• Publication
    Accès libre
    Psychosocial determinants of fruit and vegetable intake in adult population : a systematic review
    (BioMed Central, 2010-02-02) Vézina-Im, Lydi-Anne; Guillaumie, Laurence; Godin, Gaston
    Background: Accumulating evidence suggests that fruit and vegetable intake (FVI) plays a protective role against major diseases. Despite this protective role and the obesity pandemic context, populations in Western countries usually eat far less than five servings of fruits and vegetables per day. In order to increase the efficiency of interventions, they should be tailored to the most important determinants or mediators of FVI. The objective was to systematically review social cognitive theory-based studies of FVI and to identify its main psychosocial determinants. Methods: Published papers were systematically sought using Current Contents (2007-2009) and Medline, Embase, PsycINFO, Proquest and Thesis, as well as Cinhal (1980-2009). Additional studies were identified by a manual search in the bibliographies. Search terms included fruit, vegetable, behaviour, intention, as well as names of specific theories. Only studies predicting FVI or intention to eat fruits and vegetables in the general population and using a social cognitive theory were included. Independent extraction of information was carried out by two persons using predefined data fields, including study quality criteria. Results: A total of 23 studies were identified and included, 15 studying only the determinants of FVI, seven studying the determinants of FVI and intention and one studying only the determinants of intention. All pooled analyses were based on random-effects models. The random-effect R2 observed for the prediction of FVI was 0.23 and it was 0.34 for the prediction of intention. Multicomponent theoretical frameworks and the theory of planned behaviour (TPB) were most often used. A number of methodological moderators influenced the efficacy of prediction of FVI. The most consistent variables predicting behaviour were habit, motivation and goals, beliefs about capabilities, knowledge and taste; those explaining intention were beliefs about capabilities, beliefs about consequences and perceived social influences. Conclusions: Our results suggest that the TPB and social cognitive theory (SCT) are the preferable social cognitive theories to predict behaviour and TPB to explain intention. Efficacy of prediction was nonetheless negatively affected by methodological factors such as the study design and the quality of psychosocial and behavioural measures.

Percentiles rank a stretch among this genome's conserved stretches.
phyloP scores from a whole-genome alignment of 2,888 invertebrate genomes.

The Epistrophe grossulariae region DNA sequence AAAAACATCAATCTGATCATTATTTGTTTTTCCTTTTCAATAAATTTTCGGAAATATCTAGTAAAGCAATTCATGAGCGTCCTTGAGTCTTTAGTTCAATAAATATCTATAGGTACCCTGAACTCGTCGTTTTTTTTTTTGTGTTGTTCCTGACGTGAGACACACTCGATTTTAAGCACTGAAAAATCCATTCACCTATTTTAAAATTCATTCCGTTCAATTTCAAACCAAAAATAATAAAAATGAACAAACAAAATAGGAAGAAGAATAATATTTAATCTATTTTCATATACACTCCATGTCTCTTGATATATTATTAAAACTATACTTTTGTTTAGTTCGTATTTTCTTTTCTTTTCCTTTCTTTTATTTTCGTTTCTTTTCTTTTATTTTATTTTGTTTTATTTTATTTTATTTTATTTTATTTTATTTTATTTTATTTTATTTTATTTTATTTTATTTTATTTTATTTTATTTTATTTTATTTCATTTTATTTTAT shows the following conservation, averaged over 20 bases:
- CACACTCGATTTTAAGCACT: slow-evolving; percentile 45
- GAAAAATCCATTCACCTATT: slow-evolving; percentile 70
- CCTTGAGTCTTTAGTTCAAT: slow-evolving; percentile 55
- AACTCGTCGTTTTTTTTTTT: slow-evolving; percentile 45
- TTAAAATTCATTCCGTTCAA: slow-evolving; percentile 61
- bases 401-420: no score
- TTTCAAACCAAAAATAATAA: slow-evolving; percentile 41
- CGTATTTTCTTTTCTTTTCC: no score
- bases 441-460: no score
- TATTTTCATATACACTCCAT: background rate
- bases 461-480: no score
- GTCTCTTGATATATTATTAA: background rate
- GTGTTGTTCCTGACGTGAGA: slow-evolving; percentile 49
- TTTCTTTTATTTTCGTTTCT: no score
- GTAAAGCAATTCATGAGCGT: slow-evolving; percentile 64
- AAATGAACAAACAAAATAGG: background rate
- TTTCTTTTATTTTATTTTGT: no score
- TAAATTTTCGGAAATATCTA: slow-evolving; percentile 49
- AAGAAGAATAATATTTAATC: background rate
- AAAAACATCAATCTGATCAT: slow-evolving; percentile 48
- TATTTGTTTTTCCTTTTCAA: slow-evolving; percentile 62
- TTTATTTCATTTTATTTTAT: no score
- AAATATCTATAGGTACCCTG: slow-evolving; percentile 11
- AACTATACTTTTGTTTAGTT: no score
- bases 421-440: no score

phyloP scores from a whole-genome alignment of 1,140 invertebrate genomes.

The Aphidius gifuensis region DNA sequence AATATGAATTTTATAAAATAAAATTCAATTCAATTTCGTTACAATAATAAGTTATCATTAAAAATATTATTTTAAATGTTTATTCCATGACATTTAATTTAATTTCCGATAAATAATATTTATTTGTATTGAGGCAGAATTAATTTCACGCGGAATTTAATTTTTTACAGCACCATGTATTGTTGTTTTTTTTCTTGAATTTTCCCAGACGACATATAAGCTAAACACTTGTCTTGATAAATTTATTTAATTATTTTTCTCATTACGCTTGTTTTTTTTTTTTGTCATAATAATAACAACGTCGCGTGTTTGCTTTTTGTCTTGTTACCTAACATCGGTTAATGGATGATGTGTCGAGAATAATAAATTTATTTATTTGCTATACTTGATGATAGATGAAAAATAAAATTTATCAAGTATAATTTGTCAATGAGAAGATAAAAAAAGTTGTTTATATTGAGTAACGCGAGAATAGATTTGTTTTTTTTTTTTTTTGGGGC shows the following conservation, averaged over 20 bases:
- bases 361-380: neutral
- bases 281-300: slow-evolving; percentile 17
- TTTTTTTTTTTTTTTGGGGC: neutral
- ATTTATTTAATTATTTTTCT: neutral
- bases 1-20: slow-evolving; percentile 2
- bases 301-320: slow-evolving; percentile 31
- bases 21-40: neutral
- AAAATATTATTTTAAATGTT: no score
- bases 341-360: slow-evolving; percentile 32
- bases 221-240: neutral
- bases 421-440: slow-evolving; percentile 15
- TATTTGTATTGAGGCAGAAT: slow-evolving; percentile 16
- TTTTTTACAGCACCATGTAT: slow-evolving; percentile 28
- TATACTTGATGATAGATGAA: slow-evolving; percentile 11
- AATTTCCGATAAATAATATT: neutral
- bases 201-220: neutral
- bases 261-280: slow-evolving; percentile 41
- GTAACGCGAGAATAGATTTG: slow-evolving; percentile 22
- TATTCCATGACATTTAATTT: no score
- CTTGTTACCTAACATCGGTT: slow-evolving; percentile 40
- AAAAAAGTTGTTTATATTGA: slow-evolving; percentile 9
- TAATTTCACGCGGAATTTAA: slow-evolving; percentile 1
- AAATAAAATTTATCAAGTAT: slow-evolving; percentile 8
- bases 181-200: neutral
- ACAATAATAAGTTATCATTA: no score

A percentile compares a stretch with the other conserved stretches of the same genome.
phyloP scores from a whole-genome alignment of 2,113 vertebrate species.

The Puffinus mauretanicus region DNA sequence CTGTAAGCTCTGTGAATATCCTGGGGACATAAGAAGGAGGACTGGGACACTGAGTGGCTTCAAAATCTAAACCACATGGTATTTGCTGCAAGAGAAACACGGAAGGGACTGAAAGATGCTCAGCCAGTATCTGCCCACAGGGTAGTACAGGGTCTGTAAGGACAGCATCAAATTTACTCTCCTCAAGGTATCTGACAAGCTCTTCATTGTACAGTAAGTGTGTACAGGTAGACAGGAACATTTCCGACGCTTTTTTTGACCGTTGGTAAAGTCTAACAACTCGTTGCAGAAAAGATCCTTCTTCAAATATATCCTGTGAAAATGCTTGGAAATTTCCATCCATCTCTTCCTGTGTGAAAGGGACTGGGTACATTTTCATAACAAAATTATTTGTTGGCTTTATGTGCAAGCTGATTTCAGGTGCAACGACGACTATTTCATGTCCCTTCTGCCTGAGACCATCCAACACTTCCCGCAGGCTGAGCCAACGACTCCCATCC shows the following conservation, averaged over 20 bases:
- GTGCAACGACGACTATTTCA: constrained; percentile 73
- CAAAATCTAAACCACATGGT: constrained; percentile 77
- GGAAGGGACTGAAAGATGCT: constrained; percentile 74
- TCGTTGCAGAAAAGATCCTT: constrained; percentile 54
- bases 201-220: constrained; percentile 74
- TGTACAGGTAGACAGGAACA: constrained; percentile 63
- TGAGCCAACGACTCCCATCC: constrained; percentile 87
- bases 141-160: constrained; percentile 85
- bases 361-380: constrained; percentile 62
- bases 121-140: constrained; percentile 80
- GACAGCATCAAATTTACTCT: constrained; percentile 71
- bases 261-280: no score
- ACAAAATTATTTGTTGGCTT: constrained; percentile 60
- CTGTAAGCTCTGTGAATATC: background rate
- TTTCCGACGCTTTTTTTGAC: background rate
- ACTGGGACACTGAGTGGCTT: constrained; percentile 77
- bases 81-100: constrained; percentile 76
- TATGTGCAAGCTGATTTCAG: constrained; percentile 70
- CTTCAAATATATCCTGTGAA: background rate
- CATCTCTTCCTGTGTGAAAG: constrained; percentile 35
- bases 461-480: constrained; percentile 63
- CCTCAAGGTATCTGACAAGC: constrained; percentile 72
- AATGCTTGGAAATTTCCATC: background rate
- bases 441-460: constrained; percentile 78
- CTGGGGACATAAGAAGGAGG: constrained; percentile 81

• Publication
    Accès libre
    Pro-environmental behaviors through the lens of the theory of planned behavior : a scoping review
    (Elsevier, 2020-01-09) Guillaumie, Laurence; Paillé, Pascal; Boiral, Olivier; Dahmen, Mehdi; Yuriev, Alexander
    The theory of planned behavior (TPB) allows researchers to identify the determinants of environmental behavior and subsequently target these factors in interventions. Multiple studies on conservation behaviors have recently applied this theoretical framework in both organizational and domestic settings. To shed more light on how the TPB was used in these studies, we conducted a literature review with the following objectives: 1) explore which individual green behaviors were studied though the lens of the TPB, 2) understand how scholars have used the theory and what variance the theory has helped to explain, and 3) formulate recommendations, if necessary, for improving the use of the theory. The review of the results from 126 publications demonstrated that the majority of scholars tend to overlook the importance of identifying and evaluating indirect variables (beliefs) that affect behaviors. More than half of the analyzed articles did not report the amount of explained variance, which undermines the principal strength of the theory. Scholars could obtain more substantial and consistent results if the guidelines regarding the application of the theory are consistently respected. More specifically, four aspects should be considered in the application of the theory: choice of framework, decision to extend the original model, methodology, and results. To help scholars overcome these commonly encountered problems, this article suggests a roadmap with several guiding questions and possible answers.